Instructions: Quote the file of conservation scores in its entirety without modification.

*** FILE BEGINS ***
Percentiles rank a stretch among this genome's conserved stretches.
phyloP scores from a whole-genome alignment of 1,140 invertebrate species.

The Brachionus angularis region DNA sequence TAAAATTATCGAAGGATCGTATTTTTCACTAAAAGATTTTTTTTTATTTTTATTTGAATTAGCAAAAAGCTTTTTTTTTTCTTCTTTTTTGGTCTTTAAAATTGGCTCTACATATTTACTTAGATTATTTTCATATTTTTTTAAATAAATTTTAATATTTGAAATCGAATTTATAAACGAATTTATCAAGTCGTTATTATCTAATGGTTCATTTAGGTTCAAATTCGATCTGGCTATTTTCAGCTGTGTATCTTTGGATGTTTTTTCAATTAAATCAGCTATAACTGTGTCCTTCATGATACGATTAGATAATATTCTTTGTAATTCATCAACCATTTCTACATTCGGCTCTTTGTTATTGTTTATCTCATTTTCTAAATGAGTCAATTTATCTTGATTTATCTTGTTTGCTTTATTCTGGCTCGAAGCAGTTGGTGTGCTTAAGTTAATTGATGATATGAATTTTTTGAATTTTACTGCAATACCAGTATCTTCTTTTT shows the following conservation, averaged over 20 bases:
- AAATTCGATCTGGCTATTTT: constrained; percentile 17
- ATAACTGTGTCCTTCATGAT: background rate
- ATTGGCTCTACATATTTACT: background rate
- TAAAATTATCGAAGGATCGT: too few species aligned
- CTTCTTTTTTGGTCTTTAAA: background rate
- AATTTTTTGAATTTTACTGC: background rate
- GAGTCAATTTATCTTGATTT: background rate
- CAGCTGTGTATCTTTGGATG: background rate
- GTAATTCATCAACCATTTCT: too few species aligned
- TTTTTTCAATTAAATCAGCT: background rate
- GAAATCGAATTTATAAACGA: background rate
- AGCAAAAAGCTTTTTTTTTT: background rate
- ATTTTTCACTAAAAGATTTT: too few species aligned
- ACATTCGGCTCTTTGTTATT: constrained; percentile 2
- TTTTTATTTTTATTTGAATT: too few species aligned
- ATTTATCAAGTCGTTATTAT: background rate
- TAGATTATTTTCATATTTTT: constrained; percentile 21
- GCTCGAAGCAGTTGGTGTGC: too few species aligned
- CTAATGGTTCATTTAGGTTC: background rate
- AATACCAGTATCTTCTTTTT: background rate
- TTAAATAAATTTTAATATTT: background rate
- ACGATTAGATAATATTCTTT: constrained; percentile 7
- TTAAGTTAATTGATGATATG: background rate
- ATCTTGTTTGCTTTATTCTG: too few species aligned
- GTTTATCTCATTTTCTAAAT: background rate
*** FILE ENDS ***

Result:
Percentiles rank a stretch among this genome's conserved stretches.
phyloP scores from a whole-genome alignment of 1,140 invertebrate species.

The Brachionus angularis region DNA sequence TAAAATTATCGAAGGATCGTATTTTTCACTAAAAGATTTTTTTTTATTTTTATTTGAATTAGCAAAAAGCTTTTTTTTTTCTTCTTTTTTGGTCTTTAAAATTGGCTCTACATATTTACTTAGATTATTTTCATATTTTTTTAAATAAATTTTAATATTTGAAATCGAATTTATAAACGAATTTATCAAGTCGTTATTATCTAATGGTTCATTTAGGTTCAAATTCGATCTGGCTATTTTCAGCTGTGTATCTTTGGATGTTTTTTCAATTAAATCAGCTATAACTGTGTCCTTCATGATACGATTAGATAATATTCTTTGTAATTCATCAACCATTTCTACATTCGGCTCTTTGTTATTGTTTATCTCATTTTCTAAATGAGTCAATTTATCTTGATTTATCTTGTTTGCTTTATTCTGGCTCGAAGCAGTTGGTGTGCTTAAGTTAATTGATGATATGAATTTTTTGAATTTTACTGCAATACCAGTATCTTCTTTTT shows the following conservation, averaged over 20 bases:
- AAATTCGATCTGGCTATTTT: constrained; percentile 17
- ATAACTGTGTCCTTCATGAT: background rate
- ATTGGCTCTACATATTTACT: background rate
- TAAAATTATCGAAGGATCGT: too few species aligned
- CTTCTTTTTTGGTCTTTAAA: background rate
- AATTTTTTGAATTTTACTGC: background rate
- GAGTCAATTTATCTTGATTT: background rate
- CAGCTGTGTATCTTTGGATG: background rate
- GTAATTCATCAACCATTTCT: too few species aligned
- TTTTTTCAATTAAATCAGCT: background rate
- GAAATCGAATTTATAAACGA: background rate
- AGCAAAAAGCTTTTTTTTTT: background rate
- ATTTTTCACTAAAAGATTTT: too few species aligned
- ACATTCGGCTCTTTGTTATT: constrained; percentile 2
- TTTTTATTTTTATTTGAATT: too few species aligned
- ATTTATCAAGTCGTTATTAT: background rate
- TAGATTATTTTCATATTTTT: constrained; percentile 21
- GCTCGAAGCAGTTGGTGTGC: too few species aligned
- CTAATGGTTCATTTAGGTTC: background rate
- AATACCAGTATCTTCTTTTT: background rate
- TTAAATAAATTTTAATATTT: background rate
- ACGATTAGATAATATTCTTT: constrained; percentile 7
- TTAAGTTAATTGATGATATG: background rate
- ATCTTGTTTGCTTTATTCTG: too few species aligned
- GTTTATCTCATTTTCTAAAT: background rate